On defense, the Suns center is leaps and bounds from where he was as a rookie, finally showing the fluidity in movement that he’s always had offensively on the defensive end, thanks mostly to being comfortable in his role and understanding his coverages and what he’s supposed to do.

When Ayton was coming out of college, one of the things that was so frustrating about his defense was that he looked to be constantly having to think through his actions, which slowed him down compared to the instinctual play he displayed on offense, where his confidence in his footwork was so evident. Now, just look at the way he mirrors Giannis Antetokounmpo, stoning him on a drive and on his counter to force a kickout.

Those skills developed over the past three seasons have been put to the test during the Suns’ postseason run, and through 11 games, Ayton has passed with flying colors. Ayton has faced formidable foes in the Lakers and Nuggets, who both boast tremendous frontcourt talent, and the Suns big man was particularly impressive in holding up against league MVP Nikola Jokic in the sweep of Denver.

Ayton’s patience on both ends of the floor is notable. On offense, he understands the timing needed in the pick-and-roll to allow Paul to draw two defenders before lobbing it up, once again showing off the lethal nature of his wide roll, letting Paul slither toward the baseline before tossing it up to the hard-charging Ayton, with no chance for a recovery from the weakside or Jokic sinking back.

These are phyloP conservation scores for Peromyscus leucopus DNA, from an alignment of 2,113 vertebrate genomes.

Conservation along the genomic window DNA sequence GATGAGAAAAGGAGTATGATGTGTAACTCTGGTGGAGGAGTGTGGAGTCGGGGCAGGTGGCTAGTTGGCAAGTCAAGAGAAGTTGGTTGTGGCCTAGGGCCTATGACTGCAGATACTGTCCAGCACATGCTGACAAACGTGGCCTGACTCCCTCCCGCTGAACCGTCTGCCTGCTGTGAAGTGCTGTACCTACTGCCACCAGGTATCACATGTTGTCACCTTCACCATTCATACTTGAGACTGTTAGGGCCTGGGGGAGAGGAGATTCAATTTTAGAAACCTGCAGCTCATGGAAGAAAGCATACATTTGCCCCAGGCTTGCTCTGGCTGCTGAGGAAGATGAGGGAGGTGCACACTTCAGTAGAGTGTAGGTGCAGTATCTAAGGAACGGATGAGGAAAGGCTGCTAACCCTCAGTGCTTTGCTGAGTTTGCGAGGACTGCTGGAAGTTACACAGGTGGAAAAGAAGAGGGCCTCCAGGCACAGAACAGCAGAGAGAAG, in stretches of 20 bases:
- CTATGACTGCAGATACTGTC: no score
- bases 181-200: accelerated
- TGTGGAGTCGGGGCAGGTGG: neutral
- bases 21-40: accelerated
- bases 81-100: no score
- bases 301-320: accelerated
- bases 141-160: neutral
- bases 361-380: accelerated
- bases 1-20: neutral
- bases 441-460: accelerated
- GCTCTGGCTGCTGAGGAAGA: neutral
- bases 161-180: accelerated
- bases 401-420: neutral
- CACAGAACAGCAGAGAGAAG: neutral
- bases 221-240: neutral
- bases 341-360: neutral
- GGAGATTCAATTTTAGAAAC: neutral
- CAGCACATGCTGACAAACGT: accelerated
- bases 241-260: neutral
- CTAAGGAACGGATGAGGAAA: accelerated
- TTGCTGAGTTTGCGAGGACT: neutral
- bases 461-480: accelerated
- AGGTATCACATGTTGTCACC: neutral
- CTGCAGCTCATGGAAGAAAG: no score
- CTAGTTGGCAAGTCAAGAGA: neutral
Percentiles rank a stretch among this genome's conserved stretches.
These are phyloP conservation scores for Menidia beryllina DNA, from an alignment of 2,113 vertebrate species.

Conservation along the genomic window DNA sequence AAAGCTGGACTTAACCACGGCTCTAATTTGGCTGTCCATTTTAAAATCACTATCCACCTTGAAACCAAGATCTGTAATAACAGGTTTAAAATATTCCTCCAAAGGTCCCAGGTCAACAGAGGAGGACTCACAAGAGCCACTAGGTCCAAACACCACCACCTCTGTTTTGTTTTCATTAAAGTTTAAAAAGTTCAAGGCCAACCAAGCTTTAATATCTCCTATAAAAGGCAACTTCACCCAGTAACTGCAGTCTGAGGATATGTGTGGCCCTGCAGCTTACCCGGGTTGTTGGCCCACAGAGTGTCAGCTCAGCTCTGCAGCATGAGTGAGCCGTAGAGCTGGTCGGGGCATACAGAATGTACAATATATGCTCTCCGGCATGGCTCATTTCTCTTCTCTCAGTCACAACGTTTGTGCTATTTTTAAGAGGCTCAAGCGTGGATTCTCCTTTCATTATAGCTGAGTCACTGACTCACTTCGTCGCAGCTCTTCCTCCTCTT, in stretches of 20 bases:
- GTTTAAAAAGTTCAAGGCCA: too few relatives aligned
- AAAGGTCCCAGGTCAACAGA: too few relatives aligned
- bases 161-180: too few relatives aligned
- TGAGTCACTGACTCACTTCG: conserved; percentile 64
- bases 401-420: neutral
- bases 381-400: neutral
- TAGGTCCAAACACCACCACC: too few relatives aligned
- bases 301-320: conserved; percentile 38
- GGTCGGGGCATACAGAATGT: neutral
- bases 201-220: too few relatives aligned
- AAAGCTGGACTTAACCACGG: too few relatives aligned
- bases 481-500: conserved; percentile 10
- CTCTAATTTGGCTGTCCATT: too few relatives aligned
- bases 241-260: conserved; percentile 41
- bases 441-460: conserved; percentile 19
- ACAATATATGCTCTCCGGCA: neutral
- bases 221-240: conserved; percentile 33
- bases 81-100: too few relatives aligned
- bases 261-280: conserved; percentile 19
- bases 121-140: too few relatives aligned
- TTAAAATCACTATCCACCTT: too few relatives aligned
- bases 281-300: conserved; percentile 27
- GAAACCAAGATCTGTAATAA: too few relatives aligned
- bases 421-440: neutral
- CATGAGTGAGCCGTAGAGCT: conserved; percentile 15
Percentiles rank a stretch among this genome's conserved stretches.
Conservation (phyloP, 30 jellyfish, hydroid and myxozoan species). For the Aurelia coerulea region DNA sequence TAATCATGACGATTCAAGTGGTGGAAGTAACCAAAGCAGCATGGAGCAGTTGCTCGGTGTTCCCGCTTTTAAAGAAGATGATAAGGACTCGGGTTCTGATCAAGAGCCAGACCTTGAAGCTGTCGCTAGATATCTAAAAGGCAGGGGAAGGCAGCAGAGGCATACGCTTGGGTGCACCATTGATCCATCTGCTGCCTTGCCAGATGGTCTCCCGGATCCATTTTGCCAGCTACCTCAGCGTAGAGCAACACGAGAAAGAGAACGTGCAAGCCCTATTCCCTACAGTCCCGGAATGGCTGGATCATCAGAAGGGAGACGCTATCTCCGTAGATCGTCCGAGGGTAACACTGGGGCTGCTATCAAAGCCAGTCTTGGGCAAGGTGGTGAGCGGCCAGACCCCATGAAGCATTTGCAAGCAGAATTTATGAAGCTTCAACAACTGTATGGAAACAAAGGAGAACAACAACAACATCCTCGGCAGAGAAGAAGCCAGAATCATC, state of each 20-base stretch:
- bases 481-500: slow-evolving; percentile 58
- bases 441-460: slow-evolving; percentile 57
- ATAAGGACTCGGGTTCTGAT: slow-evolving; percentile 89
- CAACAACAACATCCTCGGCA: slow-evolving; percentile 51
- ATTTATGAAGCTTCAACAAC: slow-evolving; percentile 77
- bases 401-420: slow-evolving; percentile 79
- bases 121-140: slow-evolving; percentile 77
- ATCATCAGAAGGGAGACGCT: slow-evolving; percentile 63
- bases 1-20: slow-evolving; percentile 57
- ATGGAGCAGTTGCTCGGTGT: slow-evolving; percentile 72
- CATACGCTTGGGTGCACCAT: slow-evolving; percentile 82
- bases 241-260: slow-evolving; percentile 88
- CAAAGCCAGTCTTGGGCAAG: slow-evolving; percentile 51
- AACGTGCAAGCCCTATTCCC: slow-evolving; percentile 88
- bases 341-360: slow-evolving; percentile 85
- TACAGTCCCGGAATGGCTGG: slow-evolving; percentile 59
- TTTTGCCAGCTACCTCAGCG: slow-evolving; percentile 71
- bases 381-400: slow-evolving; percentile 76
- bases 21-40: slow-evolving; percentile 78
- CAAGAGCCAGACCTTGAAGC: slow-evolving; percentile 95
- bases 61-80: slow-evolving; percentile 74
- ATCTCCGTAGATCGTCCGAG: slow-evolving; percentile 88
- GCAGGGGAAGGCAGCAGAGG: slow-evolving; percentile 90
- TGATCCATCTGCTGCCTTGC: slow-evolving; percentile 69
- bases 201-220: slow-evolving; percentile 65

The recognition of when to play it slow and when to go quick is one of his most impressive traits. See here against the Lakers, as Gasol jumps immediately over to Paul and Ayton sees that LeBron tried to fight over the screen. Putting him on his back hip, he darts straight to the rim for the wide open lob.

When teams adjust to that by hedging high on Paul to try and trap him before he gets downhill to put them in conflict, Ayton is quick to roll into space at the top of the key, with the hands and athleticism to catch the ball 15 feet from the hoop and take it to the rim against late closing help.

He is a near perfect foil on offense for his star backcourt, taking full advantage of his time in Chris Paul’s Pick-and-Roll Camp to put defenses in constant conflict. Because Ayton isn’t just a lob threat but is capable of catching the ball high up the floor and driving to the rim off the bounce — with a terrific in between game outside the restricted area where he shoots 51.7 percent from 3 to 10 feet from the rim, per Basketball-Reference — he creates space for Paul and Booker with his roll gravity, allowing them to get to their preferred spots on the right and left elbow, respectively, where they are lethal as pull-up shooters.

Defensively, he held up against Jokic as well as anyone has all season, showing his strength in the post to keep Jokic from getting deep position for easy buckets and forcing him to live outside the restricted area. In the Western Conference Finals, Ayton is facing a vastly different test against a Clippers team that has found its stride this postseason by going small. In Game 1, it took some time for Ayton to get involved offensively, a product of Paul’s absence in COVID-19 protocols as he didn’t have a pick-and-roll partner capable of feeding him against shorter defenders.